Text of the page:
25 Vintage Photographs Depicting the Daily Life of American Children During the Great Depression_Lap

During his 50 year career as a photographer, Arthur Rothstein documented a great variety of subjects, including baseball games, war, struggling farmers, and U.S. Presidents.

After his graduation from Columbia University, Rothstein’s former professor Roy Stryker, the head of the Photo Unit for the Resettlement Administration (which would later become the Farm Security Administration) made Rothstein the first staff photographer at the Resettlement Administration. Rothstein spent the next five years creating some of the most iconic images of rural and small-town America during the Great Depression (1935-1940).
Rothstein’s work for the FSA earned him $1,620 a year, with an allowance of 2 cents per mile and $5 a day for food and lodging. While on the job, Rothstein carried with him only what he needed.

During the five years that he spent working in this division for Stryker, Rothstein took around 80,000 images, many of them later becoming some of the most iconic images of the Great Depression. As he worked on producing these images over his five-year career at the FSA, Rothstein kept in mind that the documentary work that he was doing had “the power to move men’s minds.”

He used his documentary work as a way to teach others about life; how people live, work, and play, the social structures that people are a part of, and the environments in which they live in. As Rothstein said of documentary photography in his 1986 book entitled Documentary Photography, “The aim is to move people to action, to change or prevent a situation because it may be wrong or damaging, or to support or encourage one because it is beneficial.”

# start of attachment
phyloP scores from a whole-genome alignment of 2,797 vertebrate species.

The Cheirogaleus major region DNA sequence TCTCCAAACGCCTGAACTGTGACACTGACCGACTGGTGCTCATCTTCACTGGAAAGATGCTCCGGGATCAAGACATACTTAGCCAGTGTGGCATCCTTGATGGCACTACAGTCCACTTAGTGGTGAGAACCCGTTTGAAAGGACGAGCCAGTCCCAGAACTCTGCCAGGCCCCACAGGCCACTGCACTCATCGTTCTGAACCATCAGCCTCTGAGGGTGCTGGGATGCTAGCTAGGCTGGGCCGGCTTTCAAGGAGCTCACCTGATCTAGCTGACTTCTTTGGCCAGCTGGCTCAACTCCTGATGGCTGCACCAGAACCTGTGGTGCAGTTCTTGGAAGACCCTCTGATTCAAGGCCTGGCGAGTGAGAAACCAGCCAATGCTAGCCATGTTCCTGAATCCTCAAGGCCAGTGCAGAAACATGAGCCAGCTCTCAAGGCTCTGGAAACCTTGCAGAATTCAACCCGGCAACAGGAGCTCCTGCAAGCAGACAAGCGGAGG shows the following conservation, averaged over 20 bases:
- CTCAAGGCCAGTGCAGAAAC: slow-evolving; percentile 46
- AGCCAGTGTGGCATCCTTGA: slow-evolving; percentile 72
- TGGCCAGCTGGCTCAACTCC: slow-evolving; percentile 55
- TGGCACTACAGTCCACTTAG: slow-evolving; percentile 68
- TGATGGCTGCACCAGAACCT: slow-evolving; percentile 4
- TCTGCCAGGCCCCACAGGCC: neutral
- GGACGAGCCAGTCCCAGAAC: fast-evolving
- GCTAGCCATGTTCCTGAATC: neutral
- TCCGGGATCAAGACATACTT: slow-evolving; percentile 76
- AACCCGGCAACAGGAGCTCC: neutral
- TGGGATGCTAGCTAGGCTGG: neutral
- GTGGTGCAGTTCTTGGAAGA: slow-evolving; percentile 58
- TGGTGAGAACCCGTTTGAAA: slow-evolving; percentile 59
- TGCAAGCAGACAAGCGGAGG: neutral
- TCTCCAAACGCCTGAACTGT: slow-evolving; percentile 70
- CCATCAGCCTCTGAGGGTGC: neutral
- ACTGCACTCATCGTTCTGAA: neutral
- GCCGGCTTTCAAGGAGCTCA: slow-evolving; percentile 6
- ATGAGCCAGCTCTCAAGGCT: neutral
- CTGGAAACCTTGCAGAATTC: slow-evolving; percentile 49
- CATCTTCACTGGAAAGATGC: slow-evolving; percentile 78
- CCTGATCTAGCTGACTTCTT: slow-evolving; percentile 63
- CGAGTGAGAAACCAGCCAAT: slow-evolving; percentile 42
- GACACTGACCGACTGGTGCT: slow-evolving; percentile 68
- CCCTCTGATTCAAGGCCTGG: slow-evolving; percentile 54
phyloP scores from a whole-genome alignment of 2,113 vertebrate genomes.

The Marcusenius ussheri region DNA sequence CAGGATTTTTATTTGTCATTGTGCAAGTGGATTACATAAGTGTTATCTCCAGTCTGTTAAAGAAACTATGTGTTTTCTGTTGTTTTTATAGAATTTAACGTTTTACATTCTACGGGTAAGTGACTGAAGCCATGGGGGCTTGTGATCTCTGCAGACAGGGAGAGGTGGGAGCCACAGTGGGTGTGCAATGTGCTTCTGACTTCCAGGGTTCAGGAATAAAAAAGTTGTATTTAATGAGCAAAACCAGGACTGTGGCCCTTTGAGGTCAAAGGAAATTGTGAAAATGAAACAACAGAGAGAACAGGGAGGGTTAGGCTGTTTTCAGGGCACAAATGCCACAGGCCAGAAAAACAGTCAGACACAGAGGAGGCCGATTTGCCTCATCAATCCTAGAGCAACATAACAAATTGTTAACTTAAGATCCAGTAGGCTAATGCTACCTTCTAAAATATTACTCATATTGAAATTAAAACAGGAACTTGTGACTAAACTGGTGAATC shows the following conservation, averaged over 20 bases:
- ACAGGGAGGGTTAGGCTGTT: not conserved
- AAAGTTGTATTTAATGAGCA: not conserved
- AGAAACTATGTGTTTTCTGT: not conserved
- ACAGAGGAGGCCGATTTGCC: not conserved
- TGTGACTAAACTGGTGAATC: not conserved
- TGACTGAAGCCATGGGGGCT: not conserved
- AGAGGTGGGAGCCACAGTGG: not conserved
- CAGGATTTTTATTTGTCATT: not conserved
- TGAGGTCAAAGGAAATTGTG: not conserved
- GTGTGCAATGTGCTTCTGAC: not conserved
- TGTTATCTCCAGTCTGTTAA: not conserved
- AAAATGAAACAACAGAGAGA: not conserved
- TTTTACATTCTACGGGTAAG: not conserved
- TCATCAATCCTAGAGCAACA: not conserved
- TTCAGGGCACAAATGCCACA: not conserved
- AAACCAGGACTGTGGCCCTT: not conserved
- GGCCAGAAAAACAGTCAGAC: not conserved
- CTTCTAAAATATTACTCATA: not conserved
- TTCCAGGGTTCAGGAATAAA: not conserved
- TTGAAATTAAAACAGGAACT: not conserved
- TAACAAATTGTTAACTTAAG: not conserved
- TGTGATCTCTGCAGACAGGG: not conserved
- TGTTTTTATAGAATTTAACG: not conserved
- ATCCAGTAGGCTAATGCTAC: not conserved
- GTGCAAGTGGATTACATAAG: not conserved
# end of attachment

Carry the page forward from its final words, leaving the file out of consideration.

Family of resettlement farmer, Skyline Farms, Alabama, 1935


Children of sharecropper, North Carolina, 1935



Sharecropper’s children, 1935


Son of a cotton sharecropper, Lauderdale County, Mississippi, 1935


Son of sharecropper who will be resettled on the Irwinville Farms Project, Georgia, 1935


Two of Mrs. Brown’s grandchildren, Shenandoah National Park, Virginia, 1935


Child of migratory fruit worker. Yakima, Washington, 1936


Daughters of a migratory family who are now working in the packinghouse at Belle Glade, Florida, 1937


Mrs. Hallett and Mrs. Weber with their children, Tompkins County, New York, 1937


Negro boy selling pecans by road, near Alma, Georgia, 1937


School at Skyline Farms, Alabama, 1937


The family of a migratory fruit worker from Tennessee now camped in a field near the packinghouse at Winter Haven, Florida, 1937


Young bean picker, Cambridge, Maryland, 1937


Child labor, cranberry bog, Burlington County, New Jersey, 1938


Family from Italian section of Philadelphia working in cranberry bog, 1938


Homemade swimming pool built by steelworkers for their children, Pittsburgh, Pennsylvania, 1938


Child labor in the onion field, Delta County, Colorado, 1939


Daughters of resettlement clients who have formed 4-H Club, Western Slope Farms, Colorado, 1939


Children at FSA camp, Weslaco, Texas, 1940


Nursery children at the Community Center, Red Hook housing development, Brooklyn, New York, 1942


Nursery school, feeding time, FSA camp, Sinton, Texas, 1942


Nursery school, FSA camp, Harlingen, Texas. Member of mother’s committee watches, 1942


Nursery school, migratory worker’s child, FSA camp, Sinton, Texas, 1942


Younger members of Drake family, FSA camp, Weslaco, Texas, 1942